Some New Yorkers may take advantage of the gift-splitting election, through which each spouse may agree to split a gift to a third party in order to use both of their annual exclusions. This can help them avoid incurring a gift tax, but a recent case involving gift-splitting demonstrates couples need to be aware of certain things.
In the case, a husband gifted money to a grantor-retained annuity trust, and he and his wife signed a consent form agreeing to split the gift election. He then created a second GRAT and also gave money to fund it with he and his wife again filing their consent. Later, the man gifted funds to two additional GRATs in the same manner, again with filed consent from both spouses.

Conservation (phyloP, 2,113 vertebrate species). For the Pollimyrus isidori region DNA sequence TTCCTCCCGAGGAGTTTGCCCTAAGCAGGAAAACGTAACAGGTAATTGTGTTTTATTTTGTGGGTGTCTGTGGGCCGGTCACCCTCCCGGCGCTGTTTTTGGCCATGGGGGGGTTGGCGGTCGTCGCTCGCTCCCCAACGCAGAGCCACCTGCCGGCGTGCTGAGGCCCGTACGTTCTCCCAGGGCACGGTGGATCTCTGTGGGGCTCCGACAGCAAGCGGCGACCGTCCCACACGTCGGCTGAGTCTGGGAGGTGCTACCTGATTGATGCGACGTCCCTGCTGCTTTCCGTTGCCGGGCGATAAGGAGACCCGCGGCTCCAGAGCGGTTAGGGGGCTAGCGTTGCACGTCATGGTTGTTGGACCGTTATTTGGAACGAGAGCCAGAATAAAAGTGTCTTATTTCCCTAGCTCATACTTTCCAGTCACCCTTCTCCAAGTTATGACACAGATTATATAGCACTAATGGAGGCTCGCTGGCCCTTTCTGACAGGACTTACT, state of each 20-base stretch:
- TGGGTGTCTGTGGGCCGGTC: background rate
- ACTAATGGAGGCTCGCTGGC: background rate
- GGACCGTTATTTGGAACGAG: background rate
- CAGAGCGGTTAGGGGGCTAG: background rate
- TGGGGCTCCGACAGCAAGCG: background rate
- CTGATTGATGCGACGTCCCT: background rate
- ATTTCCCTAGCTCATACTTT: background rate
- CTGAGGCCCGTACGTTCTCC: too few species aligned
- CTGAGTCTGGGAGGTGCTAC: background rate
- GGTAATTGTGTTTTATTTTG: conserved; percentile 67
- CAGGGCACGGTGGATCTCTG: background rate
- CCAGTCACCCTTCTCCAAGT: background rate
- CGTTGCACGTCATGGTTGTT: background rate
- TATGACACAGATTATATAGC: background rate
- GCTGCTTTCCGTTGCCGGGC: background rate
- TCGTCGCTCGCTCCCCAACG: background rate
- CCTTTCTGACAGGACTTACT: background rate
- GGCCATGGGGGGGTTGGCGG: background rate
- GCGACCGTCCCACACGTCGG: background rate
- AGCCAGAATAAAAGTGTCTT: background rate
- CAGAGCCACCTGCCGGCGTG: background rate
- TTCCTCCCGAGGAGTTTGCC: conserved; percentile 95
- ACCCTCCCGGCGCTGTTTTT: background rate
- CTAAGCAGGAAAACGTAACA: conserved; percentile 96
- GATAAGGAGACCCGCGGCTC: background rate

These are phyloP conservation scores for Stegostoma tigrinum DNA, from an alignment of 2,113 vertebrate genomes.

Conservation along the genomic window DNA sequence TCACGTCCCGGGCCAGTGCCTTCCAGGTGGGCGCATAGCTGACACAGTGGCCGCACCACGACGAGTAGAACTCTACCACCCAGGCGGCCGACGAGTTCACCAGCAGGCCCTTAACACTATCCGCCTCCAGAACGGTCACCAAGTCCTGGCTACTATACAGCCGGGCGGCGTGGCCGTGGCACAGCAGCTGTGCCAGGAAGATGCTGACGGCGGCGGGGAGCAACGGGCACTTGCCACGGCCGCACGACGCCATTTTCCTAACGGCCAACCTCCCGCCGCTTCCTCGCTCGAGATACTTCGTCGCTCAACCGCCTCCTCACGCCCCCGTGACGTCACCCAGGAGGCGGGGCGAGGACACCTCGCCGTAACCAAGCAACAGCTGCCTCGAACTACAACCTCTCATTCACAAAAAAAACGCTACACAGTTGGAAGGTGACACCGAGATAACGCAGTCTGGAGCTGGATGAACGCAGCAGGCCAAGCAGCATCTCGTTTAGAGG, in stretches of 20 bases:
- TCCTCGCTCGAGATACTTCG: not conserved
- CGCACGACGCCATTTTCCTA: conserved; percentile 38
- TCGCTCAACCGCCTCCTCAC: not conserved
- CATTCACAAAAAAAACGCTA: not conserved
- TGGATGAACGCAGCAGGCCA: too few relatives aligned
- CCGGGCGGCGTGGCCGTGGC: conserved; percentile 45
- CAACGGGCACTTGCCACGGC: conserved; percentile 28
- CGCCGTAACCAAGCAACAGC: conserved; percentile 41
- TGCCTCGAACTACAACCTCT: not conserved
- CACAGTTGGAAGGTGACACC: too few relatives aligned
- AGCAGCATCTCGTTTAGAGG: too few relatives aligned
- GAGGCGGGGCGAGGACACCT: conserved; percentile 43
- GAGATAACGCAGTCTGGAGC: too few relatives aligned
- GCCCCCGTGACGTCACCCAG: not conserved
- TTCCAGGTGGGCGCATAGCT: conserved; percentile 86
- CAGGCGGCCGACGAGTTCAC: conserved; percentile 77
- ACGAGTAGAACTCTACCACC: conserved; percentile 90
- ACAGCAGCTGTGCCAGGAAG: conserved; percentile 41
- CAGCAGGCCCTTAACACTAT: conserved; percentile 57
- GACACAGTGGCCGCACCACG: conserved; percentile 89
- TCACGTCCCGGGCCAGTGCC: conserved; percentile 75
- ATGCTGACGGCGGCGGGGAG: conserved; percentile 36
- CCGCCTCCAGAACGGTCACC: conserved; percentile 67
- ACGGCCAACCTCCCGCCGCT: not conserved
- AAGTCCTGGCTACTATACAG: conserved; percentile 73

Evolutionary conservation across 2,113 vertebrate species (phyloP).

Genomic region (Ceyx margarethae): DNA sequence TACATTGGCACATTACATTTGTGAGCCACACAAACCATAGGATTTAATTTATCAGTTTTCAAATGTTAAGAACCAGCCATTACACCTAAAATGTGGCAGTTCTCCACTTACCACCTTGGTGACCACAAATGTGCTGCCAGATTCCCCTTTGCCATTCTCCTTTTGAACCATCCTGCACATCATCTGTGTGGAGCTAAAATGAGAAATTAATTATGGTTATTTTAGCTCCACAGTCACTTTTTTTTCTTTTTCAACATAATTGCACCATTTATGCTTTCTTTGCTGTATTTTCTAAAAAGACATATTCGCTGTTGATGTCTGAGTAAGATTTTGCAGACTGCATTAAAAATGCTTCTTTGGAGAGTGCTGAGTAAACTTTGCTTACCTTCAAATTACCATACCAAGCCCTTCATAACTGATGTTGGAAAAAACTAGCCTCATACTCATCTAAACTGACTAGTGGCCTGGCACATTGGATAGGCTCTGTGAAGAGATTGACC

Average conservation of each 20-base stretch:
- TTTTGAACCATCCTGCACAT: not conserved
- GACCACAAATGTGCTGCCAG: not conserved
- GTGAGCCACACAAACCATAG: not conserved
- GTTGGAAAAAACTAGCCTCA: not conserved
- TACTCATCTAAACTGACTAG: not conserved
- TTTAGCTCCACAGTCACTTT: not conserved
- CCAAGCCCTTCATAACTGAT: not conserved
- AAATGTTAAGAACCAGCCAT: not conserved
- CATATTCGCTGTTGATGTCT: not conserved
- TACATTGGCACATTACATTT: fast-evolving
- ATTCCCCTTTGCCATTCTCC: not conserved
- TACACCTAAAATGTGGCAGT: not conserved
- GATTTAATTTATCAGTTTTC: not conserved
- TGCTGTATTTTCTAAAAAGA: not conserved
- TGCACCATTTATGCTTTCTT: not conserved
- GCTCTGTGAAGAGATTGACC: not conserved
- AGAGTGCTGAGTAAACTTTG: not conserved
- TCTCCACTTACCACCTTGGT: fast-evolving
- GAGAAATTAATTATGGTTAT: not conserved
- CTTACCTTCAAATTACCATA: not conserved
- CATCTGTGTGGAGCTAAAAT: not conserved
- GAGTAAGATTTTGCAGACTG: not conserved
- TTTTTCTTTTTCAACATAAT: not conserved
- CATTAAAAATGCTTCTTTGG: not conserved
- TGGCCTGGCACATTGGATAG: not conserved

For all four GRATs, the husband had provided that at the end of the period of annuity, the funds would go to his wife. Later, the IRS audited the returns. The IRS issued a private letter ruling stating that while the two older GRATs were beyond the statute of limitations, the later two should have not been eligible for gift-splitting because the man's wife was the beneficiary. They did rule that the man could choose to take just his own annual gift exclusion for the contributions he made.
Gift giving can be a good way for people to reduce the size of their taxable estate, but the gift must be made to a third party. In order to take advantage of the gift-splitting exclusion, people may want to discuss the best way to do so with their estate planning attorney who can advise a client about how to take advantage of the exclusion in an allowable manner.